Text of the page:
Aphrodisiacs, Fertility and Medicine in Early Modern England is now available for £35. To make a purchase on the Boydell and Brewer website just enter offer code BB401 at the checkout.
A discount flyer and order form can also be found here – click the link and then click on ‘aphrodisiacs 2017’ which appears at the bottom of the cluster of writing)
It was common knowledge in early modern England that sexual desire was malleable, and could be increased or decreased by a range of foods – including artichokes, oysters and parsnips. This book argues that these aphrodisiacs were used not simply for sexual pleasure, but, more importantly, to enhance fertility and reproductive success; and that at that time sexual desire and pleasure were felt to be far more intimately connected to conception and fertility than is the case today. It draws on a range of sources to show how, from the sixteenth to the eighteenth centuries, aphrodisiacs were recommended for the treatment of infertility, and how men and women utilised them to regulate their fertility. Via themes such as gender, witchcraft and domestic medical practice, it shows that aphrodisiacs were more than just sexual curiosities – they were medicines which operated in a number of different ways unfamiliar now, and their use illuminates popular understandings of sex and reproduction in this period.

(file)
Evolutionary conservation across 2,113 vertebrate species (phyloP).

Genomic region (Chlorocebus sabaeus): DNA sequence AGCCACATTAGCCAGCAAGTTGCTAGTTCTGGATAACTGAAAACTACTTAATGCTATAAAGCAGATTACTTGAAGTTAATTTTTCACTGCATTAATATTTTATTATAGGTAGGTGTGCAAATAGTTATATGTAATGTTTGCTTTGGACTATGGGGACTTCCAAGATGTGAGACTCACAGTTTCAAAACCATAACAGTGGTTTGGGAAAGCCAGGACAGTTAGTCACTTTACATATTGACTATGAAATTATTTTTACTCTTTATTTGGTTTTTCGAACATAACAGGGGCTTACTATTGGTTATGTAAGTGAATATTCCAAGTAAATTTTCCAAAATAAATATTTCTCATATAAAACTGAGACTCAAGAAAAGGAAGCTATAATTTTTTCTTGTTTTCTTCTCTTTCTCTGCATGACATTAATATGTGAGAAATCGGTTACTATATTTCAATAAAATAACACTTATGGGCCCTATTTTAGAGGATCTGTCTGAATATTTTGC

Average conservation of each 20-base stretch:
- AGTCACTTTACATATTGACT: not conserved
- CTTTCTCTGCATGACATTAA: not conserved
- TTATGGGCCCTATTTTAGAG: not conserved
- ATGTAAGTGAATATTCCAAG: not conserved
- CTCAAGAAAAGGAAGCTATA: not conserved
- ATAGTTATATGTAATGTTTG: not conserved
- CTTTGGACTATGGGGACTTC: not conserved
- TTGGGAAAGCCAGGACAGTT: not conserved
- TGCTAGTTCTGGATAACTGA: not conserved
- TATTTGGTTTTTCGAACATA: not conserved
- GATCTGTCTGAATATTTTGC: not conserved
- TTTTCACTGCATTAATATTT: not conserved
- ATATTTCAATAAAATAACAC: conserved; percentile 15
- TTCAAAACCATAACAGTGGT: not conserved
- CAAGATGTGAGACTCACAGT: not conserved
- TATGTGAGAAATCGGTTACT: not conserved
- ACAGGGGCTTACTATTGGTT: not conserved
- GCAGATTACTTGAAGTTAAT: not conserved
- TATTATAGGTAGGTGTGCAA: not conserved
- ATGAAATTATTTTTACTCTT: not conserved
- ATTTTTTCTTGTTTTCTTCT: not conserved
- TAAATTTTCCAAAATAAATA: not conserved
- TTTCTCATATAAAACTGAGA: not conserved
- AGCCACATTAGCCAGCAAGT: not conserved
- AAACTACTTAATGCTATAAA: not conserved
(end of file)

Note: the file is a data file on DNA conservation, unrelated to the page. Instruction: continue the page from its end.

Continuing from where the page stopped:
Her book reveals that aphrodisiacs were more significant to early modern sexual health practices than historians have realized, which has important ramifications for the history of reproduction and medicine.
Olivia Weisser, Journal of British Studies
This is a highly readable, thought provoking account of the role aphrodisiacs played in England from c. 1600–1800 in ensuring not just a lusty appetite for sex but also a healthy conception and pregnancy … Evans has successfully moved the use of aphrodisiacs from the periphery of knowledge concerning early modern medical care to the center. She convincingly argues that one must see the promotion of sexual desire through the use of certain foods as attempts to treat infertility, regulate fertility, and increase the chances of producing healthy babies who would grow to adulthood. Evans draws on diverse sources to prove her case; they include ballads, herbals, medical treatises, erotic literature, advertisements for fertility aids, witchcraft, spells, and enchantments. Chapters focus on the markets for aphrodisiac literature, the workings of the fertile and infertile body, how lust was believed to be essential to conception, the perils and treatment of magically caused sterility, and how aphrodisiacs were used to regulate menses and prevent miscarriages. What emerges is a rich, nuanced discussion of the shifting understandings of sex and reproduction over 200 years.
L. E. Payne, Choice